(JTA) — Whenever anyone stopped by his room at the Hebrew Association for Special Children in Brooklyn, Marnin Soltes would show them his extensive, impeccably organized record recollection. He especially liked American folk and blues from the ‘50s and ‘60s.
“His favorite singer songwriter was Josh White, and his favorite song was ‘Foggy, Foggy Dew,’” his sister, Dafna Soltes Stein, wrote on Facebook. “That, and ‘Tambourine Man’ by Bob Dylan. Both songs express a lingering longing for someone, lost and found again through memory. Marnin loved to ask, ‘Do you remember?’ And then he would proceed through a litany of memories from years gone by.”
Soltes died from COVID-19 on March 28. He was 76.
Born at a time when children with developmental disabilities like him were often put in institutions, Soltes lived at home at his mother’s insistence. As he got older and his needs became too great, he moved through a series of residential programs, his mother always searching for the highest quality of care.
“She was a fierce tiger for him,” Dafna said of her mother, who died in 1996.
Not long after, Dafna managed to get her brother a spot in a home her mother would have approved of. At HASC, the staff were loving and treated everyone with dignity, she said.
One staff member, Mushka Mahpour, got to know Soltes well. Although he was difficult to understand when he spoke, she said, he was easy to connect with.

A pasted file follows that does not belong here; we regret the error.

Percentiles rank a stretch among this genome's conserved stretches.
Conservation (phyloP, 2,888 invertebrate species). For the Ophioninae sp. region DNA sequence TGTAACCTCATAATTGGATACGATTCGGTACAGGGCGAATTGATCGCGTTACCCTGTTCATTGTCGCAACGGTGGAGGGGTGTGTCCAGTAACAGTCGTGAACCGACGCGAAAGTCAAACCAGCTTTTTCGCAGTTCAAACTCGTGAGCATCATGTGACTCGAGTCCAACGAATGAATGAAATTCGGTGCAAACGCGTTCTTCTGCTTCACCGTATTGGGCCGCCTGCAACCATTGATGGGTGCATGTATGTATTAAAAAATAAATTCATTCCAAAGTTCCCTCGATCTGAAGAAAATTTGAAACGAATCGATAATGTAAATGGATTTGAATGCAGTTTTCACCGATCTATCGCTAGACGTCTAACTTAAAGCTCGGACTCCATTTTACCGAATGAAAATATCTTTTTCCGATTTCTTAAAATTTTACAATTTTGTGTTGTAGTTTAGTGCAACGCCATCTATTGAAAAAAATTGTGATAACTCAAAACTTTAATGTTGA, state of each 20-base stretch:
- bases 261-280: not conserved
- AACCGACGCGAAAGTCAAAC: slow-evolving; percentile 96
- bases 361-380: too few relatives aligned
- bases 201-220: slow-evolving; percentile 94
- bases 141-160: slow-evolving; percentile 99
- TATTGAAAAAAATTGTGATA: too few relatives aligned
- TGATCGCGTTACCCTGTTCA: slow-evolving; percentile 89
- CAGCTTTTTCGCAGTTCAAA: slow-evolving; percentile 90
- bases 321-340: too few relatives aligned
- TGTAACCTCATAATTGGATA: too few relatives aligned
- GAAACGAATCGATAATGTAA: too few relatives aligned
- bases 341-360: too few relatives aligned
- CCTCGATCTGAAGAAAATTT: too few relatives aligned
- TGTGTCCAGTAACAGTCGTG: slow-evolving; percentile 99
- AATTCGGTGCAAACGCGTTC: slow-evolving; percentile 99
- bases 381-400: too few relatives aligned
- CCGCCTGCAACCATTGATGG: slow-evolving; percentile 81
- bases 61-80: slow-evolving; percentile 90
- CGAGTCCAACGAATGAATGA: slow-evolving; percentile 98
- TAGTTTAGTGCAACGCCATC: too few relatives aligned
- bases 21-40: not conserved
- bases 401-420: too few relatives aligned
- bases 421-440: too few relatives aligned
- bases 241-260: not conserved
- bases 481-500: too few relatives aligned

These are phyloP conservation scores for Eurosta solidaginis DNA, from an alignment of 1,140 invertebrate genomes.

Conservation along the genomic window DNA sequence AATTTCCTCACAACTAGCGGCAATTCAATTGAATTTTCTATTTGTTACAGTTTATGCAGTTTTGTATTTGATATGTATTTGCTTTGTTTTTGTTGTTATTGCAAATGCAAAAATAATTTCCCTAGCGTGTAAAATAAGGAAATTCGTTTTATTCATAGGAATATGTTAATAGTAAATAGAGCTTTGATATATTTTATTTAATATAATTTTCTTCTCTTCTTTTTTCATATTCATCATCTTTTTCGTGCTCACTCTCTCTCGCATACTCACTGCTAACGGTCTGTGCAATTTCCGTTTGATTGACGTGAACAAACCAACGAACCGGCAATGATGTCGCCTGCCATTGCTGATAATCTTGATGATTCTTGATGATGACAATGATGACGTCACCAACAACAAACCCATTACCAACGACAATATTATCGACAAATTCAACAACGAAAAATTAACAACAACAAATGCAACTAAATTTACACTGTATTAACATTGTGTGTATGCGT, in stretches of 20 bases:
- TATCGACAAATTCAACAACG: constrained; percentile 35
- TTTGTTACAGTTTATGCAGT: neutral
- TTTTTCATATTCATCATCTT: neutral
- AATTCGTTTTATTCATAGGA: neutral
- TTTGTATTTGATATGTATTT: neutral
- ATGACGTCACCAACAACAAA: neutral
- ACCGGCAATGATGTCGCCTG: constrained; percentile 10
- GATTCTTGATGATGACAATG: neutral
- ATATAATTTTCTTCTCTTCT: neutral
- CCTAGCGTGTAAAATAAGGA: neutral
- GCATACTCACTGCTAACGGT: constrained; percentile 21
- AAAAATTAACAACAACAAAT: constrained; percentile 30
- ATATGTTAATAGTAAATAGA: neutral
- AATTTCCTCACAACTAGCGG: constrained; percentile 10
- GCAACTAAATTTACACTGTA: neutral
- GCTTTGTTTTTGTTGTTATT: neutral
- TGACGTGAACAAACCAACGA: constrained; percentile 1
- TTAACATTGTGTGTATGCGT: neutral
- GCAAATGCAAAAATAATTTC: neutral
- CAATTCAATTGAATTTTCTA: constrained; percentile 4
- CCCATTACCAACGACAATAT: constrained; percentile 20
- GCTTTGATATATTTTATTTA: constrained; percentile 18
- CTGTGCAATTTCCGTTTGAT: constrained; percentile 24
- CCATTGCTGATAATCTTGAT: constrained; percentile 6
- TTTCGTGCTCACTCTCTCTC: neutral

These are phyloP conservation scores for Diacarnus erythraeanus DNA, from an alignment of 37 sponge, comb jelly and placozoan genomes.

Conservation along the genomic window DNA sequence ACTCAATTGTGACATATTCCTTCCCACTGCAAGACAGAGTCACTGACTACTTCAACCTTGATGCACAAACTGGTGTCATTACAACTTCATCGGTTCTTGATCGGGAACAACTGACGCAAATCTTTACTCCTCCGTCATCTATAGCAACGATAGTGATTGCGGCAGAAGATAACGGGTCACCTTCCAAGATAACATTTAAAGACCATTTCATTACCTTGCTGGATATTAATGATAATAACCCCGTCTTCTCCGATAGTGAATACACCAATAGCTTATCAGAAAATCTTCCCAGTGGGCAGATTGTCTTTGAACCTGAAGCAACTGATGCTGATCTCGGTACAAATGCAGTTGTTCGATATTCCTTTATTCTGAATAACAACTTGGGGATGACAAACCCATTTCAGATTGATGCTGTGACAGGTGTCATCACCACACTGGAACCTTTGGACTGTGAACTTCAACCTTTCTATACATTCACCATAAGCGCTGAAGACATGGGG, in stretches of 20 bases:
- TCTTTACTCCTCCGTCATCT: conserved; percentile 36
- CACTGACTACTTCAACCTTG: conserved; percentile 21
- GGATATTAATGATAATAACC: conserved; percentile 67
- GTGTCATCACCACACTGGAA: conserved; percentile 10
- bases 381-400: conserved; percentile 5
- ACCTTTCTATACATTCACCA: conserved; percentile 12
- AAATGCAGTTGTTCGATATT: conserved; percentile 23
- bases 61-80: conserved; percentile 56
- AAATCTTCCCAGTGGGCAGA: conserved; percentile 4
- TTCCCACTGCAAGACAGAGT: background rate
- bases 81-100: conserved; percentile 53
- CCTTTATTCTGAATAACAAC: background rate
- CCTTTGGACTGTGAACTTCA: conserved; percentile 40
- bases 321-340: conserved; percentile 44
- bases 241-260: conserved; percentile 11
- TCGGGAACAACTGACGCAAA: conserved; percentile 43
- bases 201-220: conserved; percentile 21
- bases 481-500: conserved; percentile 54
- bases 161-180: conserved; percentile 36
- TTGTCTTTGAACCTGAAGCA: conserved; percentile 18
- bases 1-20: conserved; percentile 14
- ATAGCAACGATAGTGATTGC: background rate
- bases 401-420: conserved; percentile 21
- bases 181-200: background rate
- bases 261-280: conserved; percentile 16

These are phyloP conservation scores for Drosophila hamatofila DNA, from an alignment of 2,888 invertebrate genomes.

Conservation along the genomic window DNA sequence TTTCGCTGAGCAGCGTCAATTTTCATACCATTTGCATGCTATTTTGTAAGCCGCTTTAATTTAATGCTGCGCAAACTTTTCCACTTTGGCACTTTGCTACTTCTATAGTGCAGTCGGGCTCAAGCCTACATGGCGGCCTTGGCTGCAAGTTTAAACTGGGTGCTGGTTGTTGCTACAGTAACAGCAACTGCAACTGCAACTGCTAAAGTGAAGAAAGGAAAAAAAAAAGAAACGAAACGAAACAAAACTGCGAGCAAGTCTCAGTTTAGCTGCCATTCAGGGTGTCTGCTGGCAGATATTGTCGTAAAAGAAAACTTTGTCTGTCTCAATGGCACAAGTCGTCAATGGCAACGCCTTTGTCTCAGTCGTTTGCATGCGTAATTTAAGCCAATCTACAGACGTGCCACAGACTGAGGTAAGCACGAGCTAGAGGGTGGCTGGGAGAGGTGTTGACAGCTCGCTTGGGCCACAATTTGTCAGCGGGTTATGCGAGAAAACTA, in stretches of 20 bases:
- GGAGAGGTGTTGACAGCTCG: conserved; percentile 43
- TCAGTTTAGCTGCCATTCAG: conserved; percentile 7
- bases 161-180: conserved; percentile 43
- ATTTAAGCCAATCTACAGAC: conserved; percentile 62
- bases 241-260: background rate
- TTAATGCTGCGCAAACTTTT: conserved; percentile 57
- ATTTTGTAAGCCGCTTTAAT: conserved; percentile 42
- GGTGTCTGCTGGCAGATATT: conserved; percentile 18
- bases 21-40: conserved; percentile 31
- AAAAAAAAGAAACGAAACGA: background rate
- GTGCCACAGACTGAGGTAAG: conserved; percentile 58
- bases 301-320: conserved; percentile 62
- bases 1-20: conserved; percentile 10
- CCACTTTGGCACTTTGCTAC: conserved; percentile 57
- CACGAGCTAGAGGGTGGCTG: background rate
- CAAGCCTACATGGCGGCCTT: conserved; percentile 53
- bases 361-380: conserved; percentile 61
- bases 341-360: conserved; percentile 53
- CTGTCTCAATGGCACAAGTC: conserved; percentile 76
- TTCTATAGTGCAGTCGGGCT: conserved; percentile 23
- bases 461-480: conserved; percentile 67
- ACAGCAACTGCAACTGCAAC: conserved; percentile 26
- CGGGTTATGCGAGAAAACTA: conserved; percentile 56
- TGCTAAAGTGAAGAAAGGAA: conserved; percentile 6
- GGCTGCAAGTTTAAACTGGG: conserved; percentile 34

“He was very, very sweet,” Mahpour said. “He’d grasp my hands very firmly and look me in the eye. That was his way of connecting.”
Soltes’ health started to decline in the last couple of years, when he was diagnosed with bone marrow cancer. He also started to suffer from dental issues that made it hard for him to eat solid foods, which demoralized him, Dafna said.
In December, while on one of his regular sleepovers at her house, he asked, “Are you going to bury me soon?” Dafna explained that she and his other siblings were helping him stay alive. But he persisted, asking, “What will happen when I die? Where will I go?”
“My mind went still for a moment,” Dafna recalled, until she figured out how to answer him.
“Every single thing that is alive dies,” she told him. “Rabbits, birds, big horses, and tiny mice. Even my dog Taffy died. Remember mommy? Remember daddy? They are waiting for you. When you die, you will be safe with them.”
Dafna saw her brother exhale slowly. He was at peace.
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